No matter how the UK government try and spin the matter, the UK has ultimately lost major trade benefits with its biggest trading partner. While the UK has retained some of its frictionless trade benefits moving forward, there is no agreement on conformity assessments, and this will likely lead to trade barriers in the future, for example all goods may have to be checked twice to be certified. Areas such as air and road transport are also likely to form significant barriers to trade in the short term, but other border issues remain unresolved that will likely hinder trade.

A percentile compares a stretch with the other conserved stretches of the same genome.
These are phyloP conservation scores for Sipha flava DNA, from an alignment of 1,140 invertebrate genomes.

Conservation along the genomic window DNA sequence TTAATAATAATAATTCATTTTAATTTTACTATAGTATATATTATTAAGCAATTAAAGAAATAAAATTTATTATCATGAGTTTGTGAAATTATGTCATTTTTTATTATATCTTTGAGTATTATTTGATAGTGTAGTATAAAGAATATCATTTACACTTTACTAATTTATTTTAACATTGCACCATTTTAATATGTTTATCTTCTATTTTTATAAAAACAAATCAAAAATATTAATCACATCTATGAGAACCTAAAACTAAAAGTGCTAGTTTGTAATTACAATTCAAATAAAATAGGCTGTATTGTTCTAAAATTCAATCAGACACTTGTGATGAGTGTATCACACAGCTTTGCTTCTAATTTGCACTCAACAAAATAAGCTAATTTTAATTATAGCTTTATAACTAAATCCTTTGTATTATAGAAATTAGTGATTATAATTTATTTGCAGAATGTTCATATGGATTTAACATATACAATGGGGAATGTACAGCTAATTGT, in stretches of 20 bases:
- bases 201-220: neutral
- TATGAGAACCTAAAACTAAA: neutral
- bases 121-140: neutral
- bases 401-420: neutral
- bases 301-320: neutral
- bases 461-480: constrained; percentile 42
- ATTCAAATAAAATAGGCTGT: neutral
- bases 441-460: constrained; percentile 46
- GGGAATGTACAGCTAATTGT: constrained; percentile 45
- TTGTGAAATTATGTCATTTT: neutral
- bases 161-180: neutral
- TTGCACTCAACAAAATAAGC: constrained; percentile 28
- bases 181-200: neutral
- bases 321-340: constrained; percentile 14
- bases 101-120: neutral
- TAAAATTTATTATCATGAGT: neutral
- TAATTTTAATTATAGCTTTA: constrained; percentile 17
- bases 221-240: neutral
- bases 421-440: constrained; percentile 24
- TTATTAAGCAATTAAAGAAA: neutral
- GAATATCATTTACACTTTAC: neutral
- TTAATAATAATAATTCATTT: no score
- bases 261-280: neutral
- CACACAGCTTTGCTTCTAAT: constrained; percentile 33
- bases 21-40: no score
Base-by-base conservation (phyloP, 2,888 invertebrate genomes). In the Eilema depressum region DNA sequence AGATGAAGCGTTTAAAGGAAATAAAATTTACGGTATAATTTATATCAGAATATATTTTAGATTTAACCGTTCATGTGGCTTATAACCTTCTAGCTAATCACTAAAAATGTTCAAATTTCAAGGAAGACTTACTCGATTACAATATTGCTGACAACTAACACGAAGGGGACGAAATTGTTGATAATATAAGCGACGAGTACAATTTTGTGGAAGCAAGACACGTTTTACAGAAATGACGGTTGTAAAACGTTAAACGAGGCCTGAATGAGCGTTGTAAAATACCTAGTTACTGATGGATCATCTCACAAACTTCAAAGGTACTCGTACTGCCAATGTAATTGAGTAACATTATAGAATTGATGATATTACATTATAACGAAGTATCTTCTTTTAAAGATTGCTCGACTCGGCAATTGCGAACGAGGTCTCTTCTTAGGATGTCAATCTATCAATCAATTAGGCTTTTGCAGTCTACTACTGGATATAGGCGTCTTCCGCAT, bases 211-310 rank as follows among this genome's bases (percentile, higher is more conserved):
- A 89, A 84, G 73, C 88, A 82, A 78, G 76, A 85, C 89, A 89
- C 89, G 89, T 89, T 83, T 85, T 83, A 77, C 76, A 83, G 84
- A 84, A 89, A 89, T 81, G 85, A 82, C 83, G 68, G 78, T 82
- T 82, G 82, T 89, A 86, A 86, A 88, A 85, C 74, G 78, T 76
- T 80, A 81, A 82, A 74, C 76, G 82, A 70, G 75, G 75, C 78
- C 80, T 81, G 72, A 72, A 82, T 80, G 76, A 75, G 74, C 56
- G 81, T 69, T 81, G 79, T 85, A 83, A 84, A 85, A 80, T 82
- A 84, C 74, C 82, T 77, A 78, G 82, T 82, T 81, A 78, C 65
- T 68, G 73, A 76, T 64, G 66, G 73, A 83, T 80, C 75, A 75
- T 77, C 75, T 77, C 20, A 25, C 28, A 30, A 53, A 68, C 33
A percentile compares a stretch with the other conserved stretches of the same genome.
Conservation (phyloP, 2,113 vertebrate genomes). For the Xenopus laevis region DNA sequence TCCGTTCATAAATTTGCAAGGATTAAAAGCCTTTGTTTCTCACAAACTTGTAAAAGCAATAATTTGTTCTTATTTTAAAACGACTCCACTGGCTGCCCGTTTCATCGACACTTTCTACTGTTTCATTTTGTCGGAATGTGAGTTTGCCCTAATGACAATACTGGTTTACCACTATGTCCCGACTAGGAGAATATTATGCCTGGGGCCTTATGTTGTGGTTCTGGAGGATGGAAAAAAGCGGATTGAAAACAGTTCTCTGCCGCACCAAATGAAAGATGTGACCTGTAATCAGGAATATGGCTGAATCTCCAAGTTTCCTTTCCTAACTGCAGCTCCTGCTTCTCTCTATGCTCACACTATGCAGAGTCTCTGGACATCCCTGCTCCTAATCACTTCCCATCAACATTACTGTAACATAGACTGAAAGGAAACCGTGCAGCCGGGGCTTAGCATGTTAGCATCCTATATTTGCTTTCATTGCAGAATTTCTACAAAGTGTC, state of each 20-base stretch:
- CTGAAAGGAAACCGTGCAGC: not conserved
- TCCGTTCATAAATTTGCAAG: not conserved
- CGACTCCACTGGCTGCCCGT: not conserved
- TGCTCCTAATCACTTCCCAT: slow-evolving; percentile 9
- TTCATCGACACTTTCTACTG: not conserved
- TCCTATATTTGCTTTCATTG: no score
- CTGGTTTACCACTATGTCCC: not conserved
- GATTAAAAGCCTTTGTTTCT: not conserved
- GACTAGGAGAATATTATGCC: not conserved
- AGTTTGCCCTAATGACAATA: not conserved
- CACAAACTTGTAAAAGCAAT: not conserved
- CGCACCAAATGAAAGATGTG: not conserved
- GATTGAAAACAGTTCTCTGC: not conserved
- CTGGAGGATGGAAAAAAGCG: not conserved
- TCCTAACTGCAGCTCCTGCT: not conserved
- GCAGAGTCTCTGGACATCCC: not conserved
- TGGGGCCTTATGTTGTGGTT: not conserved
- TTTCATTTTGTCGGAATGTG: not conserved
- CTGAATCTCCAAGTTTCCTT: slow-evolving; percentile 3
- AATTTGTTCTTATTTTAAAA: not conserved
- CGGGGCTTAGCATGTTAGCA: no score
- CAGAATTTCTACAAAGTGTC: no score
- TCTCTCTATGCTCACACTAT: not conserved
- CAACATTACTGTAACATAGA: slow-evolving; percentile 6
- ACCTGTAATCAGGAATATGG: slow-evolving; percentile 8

The Brexit trade agreement fails to cover each region's sanitary and safety standards for exporting animal food products, which will add significant cost to products headed into the EU single market, bad news for the British agricultural sector. But probably the most significant sticking point in negotiations was the issue of a level playing field on trade, and to overcome the issue the UK has signed up to yet unknown tariffs that the EU can impose if the UK veers too far from EU regulation in the future. The Brexit trade deal is far from being a comprehensive trade agreement, far from the economic freedom the UK government is now bragging that it is, and trade is likely to be an ongoing sensitive issue between the EU and UK long into the future.